After an embarrassing collapse in the final week of the season and a loss in the wild-card game, the Rangers then irked some fans. They didn’t open their wallet to keep Hamilton or Mike Napoli and traded the team’s career hits leader, Young, to the Phillies.
There’s no panic in Texas, though, and rightly so. The Rangers’ lineup is still formidable, with MVP candidate Adrian Beltre, Ian Kinsler and Nelson Cruz. The feisty Pierzynski hit a career-high 27 homers for the White Sox last season and could approach that number again in Texas’ homey ballpark. And, the club has the top young position player in the minors ready to break into the lineup, infielder Jurickson Profar.
Texas might not be able to match the Angels run for run, but it will outpitch Los Angeles. Harrison and Darvish, with 16 wins as a major league rookie last year, lead a deep rotation. Joe Nathan returned to form as the closer.
LOS ANGELES ANGELS
Fans will be sticking to their seats when the hitters are taking their hacks, but when Weaver’s not on the mound the concession lines could get a little long.
Weaver’s an ace and C.J. Wilson can be a formidable No. 2, although he had an up-and-down first season in California. After that, who knows? The Angels brought in Jason Vargas, Joe Blanton and Tommy Hanson to fill out their rotation. The three went a combined 37-34 last year and Vargas was the only one to have an ERA under 4.00. The bullpen doesn’t offer much more confidence. Ryan Madson was signed away from Cincinnati to be the closer, but he’s coming off Tommy John surgery and was recently shut down for a stretch because of elbow tightness.
The A’s rode a young pitching staff — five rookies at times after Bartolo Colon was suspended for 50 games for a drug violation — and the surprising performances by players such as Brandon Moss and Josh Donaldson to the West title.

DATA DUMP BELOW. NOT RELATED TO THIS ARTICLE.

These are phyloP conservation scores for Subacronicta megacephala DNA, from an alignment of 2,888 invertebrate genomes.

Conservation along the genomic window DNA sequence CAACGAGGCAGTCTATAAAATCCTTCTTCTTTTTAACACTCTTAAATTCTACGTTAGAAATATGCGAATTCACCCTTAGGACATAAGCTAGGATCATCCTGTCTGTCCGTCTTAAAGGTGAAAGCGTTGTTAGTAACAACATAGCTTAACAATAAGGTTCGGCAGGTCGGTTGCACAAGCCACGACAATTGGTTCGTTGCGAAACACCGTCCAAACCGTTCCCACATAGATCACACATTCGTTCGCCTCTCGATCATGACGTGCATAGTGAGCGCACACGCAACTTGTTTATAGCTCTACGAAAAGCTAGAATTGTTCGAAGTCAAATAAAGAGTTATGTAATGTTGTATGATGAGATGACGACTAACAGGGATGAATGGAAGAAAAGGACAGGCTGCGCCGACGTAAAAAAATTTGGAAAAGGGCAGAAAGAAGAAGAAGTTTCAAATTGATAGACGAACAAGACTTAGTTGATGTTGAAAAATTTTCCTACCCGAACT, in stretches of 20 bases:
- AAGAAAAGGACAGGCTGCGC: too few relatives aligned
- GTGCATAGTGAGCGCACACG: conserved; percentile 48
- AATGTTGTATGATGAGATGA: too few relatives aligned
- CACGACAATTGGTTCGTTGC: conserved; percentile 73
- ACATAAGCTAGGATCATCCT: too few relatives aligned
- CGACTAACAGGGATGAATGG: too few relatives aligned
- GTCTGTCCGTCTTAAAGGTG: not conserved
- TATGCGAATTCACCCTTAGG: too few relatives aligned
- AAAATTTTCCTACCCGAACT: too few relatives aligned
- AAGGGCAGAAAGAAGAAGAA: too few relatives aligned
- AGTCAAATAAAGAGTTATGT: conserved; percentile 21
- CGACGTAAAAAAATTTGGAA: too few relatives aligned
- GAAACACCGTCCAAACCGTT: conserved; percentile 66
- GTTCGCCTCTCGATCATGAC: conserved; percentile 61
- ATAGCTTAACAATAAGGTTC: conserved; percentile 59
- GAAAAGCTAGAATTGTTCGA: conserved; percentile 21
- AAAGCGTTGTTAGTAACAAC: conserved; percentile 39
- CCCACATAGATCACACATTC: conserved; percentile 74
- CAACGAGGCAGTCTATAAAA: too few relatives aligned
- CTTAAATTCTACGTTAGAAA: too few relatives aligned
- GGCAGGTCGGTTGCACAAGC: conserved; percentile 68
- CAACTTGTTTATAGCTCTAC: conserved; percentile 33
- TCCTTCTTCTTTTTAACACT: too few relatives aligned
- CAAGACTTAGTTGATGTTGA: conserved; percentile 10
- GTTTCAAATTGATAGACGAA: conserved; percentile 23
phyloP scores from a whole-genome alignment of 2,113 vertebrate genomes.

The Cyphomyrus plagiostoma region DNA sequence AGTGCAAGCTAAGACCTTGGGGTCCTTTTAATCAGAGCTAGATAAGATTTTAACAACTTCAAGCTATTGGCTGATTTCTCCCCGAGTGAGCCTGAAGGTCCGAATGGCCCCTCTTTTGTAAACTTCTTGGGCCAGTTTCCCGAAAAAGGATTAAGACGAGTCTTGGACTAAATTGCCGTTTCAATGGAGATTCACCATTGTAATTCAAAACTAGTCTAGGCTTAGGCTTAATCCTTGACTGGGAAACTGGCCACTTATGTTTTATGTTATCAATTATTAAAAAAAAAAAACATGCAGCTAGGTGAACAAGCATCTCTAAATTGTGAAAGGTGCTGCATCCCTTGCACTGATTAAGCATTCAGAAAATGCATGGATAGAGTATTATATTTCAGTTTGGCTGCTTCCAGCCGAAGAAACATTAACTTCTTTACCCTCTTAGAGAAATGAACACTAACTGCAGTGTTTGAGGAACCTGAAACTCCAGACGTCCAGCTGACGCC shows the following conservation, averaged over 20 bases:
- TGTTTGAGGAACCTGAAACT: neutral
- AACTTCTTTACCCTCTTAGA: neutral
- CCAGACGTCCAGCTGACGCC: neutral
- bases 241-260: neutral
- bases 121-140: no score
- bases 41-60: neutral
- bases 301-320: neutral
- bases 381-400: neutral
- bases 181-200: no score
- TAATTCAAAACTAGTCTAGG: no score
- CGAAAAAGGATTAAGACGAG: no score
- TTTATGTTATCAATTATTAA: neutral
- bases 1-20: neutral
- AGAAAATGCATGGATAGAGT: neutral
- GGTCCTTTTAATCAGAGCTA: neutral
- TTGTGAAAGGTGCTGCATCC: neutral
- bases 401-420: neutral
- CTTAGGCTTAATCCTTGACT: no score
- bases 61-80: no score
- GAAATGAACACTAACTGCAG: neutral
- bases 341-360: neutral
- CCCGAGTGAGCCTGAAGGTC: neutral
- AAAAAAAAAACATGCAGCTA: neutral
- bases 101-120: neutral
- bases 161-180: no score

Can they repeat the magic that produced a majors-best 14 walkoff wins when Moss likely slugs at a percentage closer to his career average of .442 rather than the .596? Cespedes appears ready to be a breakout star and his production will be key. Jed Lowrie’s addition should help perk up the middle infield.
For Oakland to pull off another stunner in this division, it’s going to need ace-in-the-making Brett Anderson to remain healthy and the veteran Colon to help bolster the young staff.
Step one in the Mariners’ long-term health is taken care of: they locked up 2010 Cy Young Award winner Felix Hernandez with a $175 million, seven-year contract. Now, they need everything else to follow.
Seattle improved one of baseball’s worst offenses by bringing in Kendrys Morales, Michael Morse, Jason Bay and Raul Ibanez. The Mariners really are hoping Jesus Montero lives up to the potential he showed as a late-season callup with the Yankees in 2011 — and led them to trade top young pitcher Michael Pineda to New York for the catcher-designated hitter.
The addition of the Astros in the West should help their record some, but Seattle could be in for another dreary summer.
The inexperienced, overmatched Astros are going to be fodder for the big bats at the top of the division. Still, GM Jeff Luhnow has the team headed in a better direction with an improved farm system that should yield results in a couple of years.
This season, though, Houston could become the first team since the New York Mets from 1962-65 to lose at least 100 games for three straight years.
When new manager Bo Porter makes out his lineup every day, Jose Altuve might be the only name fans recognize. Bud Norris is the highest-paid player on the team at $3 million.